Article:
More than 100 exhibitors are featured in the third edition of the Egyptian honey festival, which was inaugurated at the Orman Botanical Garden in Giza.
The festival will run until 28 November, which is open to the public from 10 am to 9 pm every day.
Entrance to the festival is free to visitors.
Egypt is one of the world’s leading bee-keeping countries, and the honey industry is an important source of national income.
“Egypt produces more than 15,000 tons of honey from 2 billion beehives annually in addition to more than 1.2 billion live bee packages,” Fathi Beheiry, chairman of the Arab Beekeepers Union told Ahram Online.
Beheiry stressed that Egypt exports 3,000 tons of honey per year to most Arab, African, American, and east Asian countries, and some countries elsewhere in Asia.
“The Ministry of Agriculture and Land Reclamation will implement measures and procedures to open new markets in European countries. It will have a positive impact on the national income,” Beheiry said.
This year the festival’s motto is “Bee honey, Egypt’s liquid gold.”
The festival aspires to occupy a distinguished position on the international calendar of honey and bee products, with widespread participation of local and international actors.
It is held under the auspices Ministry of Agriculture, Ministry of Trade and Industry, Egyptian Authority of Tourism Promotion and under the supervision of the Arab Beekeepers Union.
More than 100 exhibitors, including those from Arab countries like Saudi Arabia, United Arab Emirates and Libya, are participating in this year’s festival, displaying and selling honey and other bee products at lower prices than usual.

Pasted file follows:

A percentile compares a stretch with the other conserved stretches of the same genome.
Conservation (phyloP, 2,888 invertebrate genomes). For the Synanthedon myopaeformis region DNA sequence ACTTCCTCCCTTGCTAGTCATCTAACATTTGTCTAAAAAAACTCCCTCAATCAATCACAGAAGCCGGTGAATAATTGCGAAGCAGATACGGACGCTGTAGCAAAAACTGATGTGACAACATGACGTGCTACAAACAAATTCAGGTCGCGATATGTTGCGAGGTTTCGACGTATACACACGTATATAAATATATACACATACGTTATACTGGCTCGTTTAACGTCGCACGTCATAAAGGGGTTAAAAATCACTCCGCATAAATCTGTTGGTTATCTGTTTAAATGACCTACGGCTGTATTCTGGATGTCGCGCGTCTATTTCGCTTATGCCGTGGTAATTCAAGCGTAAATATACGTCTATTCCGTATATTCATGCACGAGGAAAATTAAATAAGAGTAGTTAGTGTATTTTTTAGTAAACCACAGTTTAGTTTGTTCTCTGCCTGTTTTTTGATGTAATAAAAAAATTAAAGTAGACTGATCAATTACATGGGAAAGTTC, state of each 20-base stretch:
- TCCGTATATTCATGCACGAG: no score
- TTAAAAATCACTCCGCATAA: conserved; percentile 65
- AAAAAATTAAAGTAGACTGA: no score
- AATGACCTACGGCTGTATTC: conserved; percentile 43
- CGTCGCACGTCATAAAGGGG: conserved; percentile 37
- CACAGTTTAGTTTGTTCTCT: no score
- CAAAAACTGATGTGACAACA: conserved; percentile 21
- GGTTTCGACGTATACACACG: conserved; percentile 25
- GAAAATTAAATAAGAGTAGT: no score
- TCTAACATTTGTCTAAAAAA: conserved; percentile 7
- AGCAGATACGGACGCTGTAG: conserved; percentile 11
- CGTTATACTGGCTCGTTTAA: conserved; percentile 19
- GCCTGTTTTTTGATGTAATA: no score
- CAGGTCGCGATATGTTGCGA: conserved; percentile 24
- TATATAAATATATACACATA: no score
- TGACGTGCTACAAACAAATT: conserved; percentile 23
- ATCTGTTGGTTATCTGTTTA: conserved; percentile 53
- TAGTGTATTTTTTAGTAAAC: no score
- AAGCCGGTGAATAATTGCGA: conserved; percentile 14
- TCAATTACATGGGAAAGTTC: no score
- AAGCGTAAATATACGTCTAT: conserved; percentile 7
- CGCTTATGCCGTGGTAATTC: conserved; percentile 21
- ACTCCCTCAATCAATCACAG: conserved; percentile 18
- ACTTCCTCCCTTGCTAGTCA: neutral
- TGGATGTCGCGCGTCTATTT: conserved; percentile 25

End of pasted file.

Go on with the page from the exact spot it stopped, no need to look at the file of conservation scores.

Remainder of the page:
Visitors will be able to taste and buy honey, as well as learn about the health benefits of the different kinds of products.
“Every year there will be more exhibitors and more varieties than the previous years. It is a good opportunity for all exhibitors to gain more experience and exchange expertise,” festival organiser Mahmoud Hassan told Ahram Online.
“There is remarkable development and creative ways of exhibiting bee products. Also, different bee companies improve their products and use the latest technologies in processing, packaging, and marketing their products,” Hassan adds.
There are activities for children and a junior beekeeper contest for the children who are interested in becoming beekeepers to know more the life of the bees.
There are also scientific symposiums and workshops for beekeepers, latest techniques in apiculture and honey production.
“We announced the festival a long period before the beginning of the festival. For the first time, we have many trips from different companies, schools, and syndicates,” he says.
“Bees are responsible for 60 percent of world food production for humans. The decline of bee populations due to climate change poses a threat to global food security,” Hassan explained.
“We encourage new members and the younger generation to be become beekeepers to increase honey production due to the big importance of bees for the environment and agriculture,” he added.
One of the woman participating in the exhibition is Amira Abdel-Razek, who owns beehives in the Minya governorate. She uses honey to make healthy new foods like granola, sweet and sour pickles, honey harissa with nuts, cheese, Roquefort, olive and spinach sauces.
Bee expert and researcher in the field of cosmetics and complementary medicine Dr. Warda Fathi is the owner of Bees Care natural products.
She uses honey and bee products in skincare and cosmetics such as anti-aging creams, anti-wrinkle eye serums, natural deodorant, sun block cream, hair mask, hair serum, natural facial scrubs, facial masks and moisturizing day and night creams.
“All products are 100 percent natural and chemical free. It has effective results in short time,” Fathi concluded.